Position absolute not always removed from flow?

Discussion in 'HTML' started by Nik Coughlin, Apr 30, 2008.

  1. Nik Coughlin

    Nik Coughlin Guest

    Why does a page behave differently with an element styled:

    position: absolute;
    left: -128px;

    from the page with:

    position: absolute:
    right: -128px;

    In the first case the absolutely positioned element is removed from the page
    flow as expected, in the second case it's not. Examples:

    http://nrkn.com/posAbsProblem/leftOnly.html

    http://nrkn.com/posAbsProblem/rightOnly.html

    You can see that when you resize the browser below a certain point the right
    positioned element causes a horizontal scrollbar but the left positioned
    element doesn't.

    For further illumination, here is the same page with both left and right
    positioned elements:
    http://nrkn.com/posAbsProblem/index.html

    Behaves the same as the page with only the right positioned element. And
    the page with just the left behaves the same as a page with no positioned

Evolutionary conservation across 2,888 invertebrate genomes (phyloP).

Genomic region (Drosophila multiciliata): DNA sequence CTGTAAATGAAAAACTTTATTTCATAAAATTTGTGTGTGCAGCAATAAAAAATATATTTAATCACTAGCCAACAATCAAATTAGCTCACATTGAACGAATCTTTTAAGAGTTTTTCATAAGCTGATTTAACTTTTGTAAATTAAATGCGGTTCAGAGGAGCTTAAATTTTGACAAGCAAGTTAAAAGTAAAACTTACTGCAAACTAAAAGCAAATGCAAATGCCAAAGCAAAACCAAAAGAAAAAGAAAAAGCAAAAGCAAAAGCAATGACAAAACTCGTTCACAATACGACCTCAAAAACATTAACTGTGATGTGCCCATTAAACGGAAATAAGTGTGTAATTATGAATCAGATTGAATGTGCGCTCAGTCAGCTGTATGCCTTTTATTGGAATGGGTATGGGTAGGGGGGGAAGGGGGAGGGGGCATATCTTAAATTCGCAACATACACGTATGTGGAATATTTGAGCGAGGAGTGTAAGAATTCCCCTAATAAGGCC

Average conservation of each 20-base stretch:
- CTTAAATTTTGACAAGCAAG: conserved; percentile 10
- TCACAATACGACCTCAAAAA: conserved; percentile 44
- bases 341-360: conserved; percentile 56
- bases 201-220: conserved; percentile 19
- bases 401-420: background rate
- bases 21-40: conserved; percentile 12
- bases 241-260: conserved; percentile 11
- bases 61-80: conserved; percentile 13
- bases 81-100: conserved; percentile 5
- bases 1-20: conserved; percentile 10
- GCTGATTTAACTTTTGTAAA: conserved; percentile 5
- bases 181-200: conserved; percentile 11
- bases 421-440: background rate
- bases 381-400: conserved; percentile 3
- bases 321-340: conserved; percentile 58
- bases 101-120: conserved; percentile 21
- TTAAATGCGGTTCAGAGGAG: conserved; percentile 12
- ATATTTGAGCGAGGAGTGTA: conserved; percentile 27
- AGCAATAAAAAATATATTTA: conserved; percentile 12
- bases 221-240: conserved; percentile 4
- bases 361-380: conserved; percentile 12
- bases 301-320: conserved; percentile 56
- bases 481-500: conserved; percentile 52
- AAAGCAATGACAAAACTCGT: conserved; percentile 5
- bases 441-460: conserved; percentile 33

elements:

    http://nrkn.com/posAbsProblem/noBackgrounds.html

    CSS is here:

    http://nrkn.com/posAbsProblem/layout/main.css

    The intention of all this is that the positioned elements are shown when
    there is spare room for them, but disappear out of the viewport to make room
    for the content if necessary, without creating a horizontal scrollbar.

    Any idea of why this happens? As it happened in all the browsers I checked*
    it is clearly supposed to work like this but I was under the impression that
    absolutely positioning an element removes it from the page flow and I can't
    see why in this example the left doesn't cause scrollbars but the right
    does, with the only difference between them being whether it is positioned